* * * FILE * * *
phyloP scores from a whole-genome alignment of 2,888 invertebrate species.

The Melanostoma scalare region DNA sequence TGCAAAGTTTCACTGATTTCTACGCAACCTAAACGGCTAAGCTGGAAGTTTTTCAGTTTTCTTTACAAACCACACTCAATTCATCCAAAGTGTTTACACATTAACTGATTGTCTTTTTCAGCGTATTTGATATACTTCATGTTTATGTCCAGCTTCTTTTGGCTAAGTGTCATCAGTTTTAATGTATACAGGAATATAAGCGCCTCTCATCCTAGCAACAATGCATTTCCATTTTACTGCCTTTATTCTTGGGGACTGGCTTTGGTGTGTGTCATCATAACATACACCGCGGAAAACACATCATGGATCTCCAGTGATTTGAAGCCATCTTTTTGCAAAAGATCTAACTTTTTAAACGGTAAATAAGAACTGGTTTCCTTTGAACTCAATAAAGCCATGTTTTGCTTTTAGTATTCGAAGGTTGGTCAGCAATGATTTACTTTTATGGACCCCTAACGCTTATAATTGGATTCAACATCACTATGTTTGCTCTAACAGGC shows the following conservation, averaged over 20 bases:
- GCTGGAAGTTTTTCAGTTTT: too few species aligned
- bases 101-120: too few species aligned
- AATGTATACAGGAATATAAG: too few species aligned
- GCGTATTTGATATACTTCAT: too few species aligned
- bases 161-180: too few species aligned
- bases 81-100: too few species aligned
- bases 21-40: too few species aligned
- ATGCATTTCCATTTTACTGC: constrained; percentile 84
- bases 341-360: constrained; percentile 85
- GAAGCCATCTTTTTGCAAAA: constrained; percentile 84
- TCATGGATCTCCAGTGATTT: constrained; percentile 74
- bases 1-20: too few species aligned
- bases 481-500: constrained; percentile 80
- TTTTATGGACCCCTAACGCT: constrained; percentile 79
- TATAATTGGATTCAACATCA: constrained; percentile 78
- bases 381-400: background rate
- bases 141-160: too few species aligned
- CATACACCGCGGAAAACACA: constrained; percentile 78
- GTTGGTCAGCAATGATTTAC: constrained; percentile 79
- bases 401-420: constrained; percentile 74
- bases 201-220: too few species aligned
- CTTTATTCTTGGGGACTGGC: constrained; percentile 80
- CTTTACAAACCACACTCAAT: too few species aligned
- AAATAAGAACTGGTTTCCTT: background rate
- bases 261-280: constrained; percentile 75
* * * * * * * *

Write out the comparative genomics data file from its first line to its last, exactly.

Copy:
phyloP scores from a whole-genome alignment of 2,888 invertebrate species.

The Melanostoma scalare region DNA sequence TGCAAAGTTTCACTGATTTCTACGCAACCTAAACGGCTAAGCTGGAAGTTTTTCAGTTTTCTTTACAAACCACACTCAATTCATCCAAAGTGTTTACACATTAACTGATTGTCTTTTTCAGCGTATTTGATATACTTCATGTTTATGTCCAGCTTCTTTTGGCTAAGTGTCATCAGTTTTAATGTATACAGGAATATAAGCGCCTCTCATCCTAGCAACAATGCATTTCCATTTTACTGCCTTTATTCTTGGGGACTGGCTTTGGTGTGTGTCATCATAACATACACCGCGGAAAACACATCATGGATCTCCAGTGATTTGAAGCCATCTTTTTGCAAAAGATCTAACTTTTTAAACGGTAAATAAGAACTGGTTTCCTTTGAACTCAATAAAGCCATGTTTTGCTTTTAGTATTCGAAGGTTGGTCAGCAATGATTTACTTTTATGGACCCCTAACGCTTATAATTGGATTCAACATCACTATGTTTGCTCTAACAGGC shows the following conservation, averaged over 20 bases:
- GCTGGAAGTTTTTCAGTTTT: too few species aligned
- bases 101-120: too few species aligned
- AATGTATACAGGAATATAAG: too few species aligned
- GCGTATTTGATATACTTCAT: too few species aligned
- bases 161-180: too few species aligned
- bases 81-100: too few species aligned
- bases 21-40: too few species aligned
- ATGCATTTCCATTTTACTGC: constrained; percentile 84
- bases 341-360: constrained; percentile 85
- GAAGCCATCTTTTTGCAAAA: constrained; percentile 84
- TCATGGATCTCCAGTGATTT: constrained; percentile 74
- bases 1-20: too few species aligned
- bases 481-500: constrained; percentile 80
- TTTTATGGACCCCTAACGCT: constrained; percentile 79
- TATAATTGGATTCAACATCA: constrained; percentile 78
- bases 381-400: background rate
- bases 141-160: too few species aligned
- CATACACCGCGGAAAACACA: constrained; percentile 78
- GTTGGTCAGCAATGATTTAC: constrained; percentile 79
- bases 401-420: constrained; percentile 74
- bases 201-220: too few species aligned
- CTTTATTCTTGGGGACTGGC: constrained; percentile 80
- CTTTACAAACCACACTCAAT: too few species aligned
- AAATAAGAACTGGTTTCCTT: background rate
- bases 261-280: constrained; percentile 75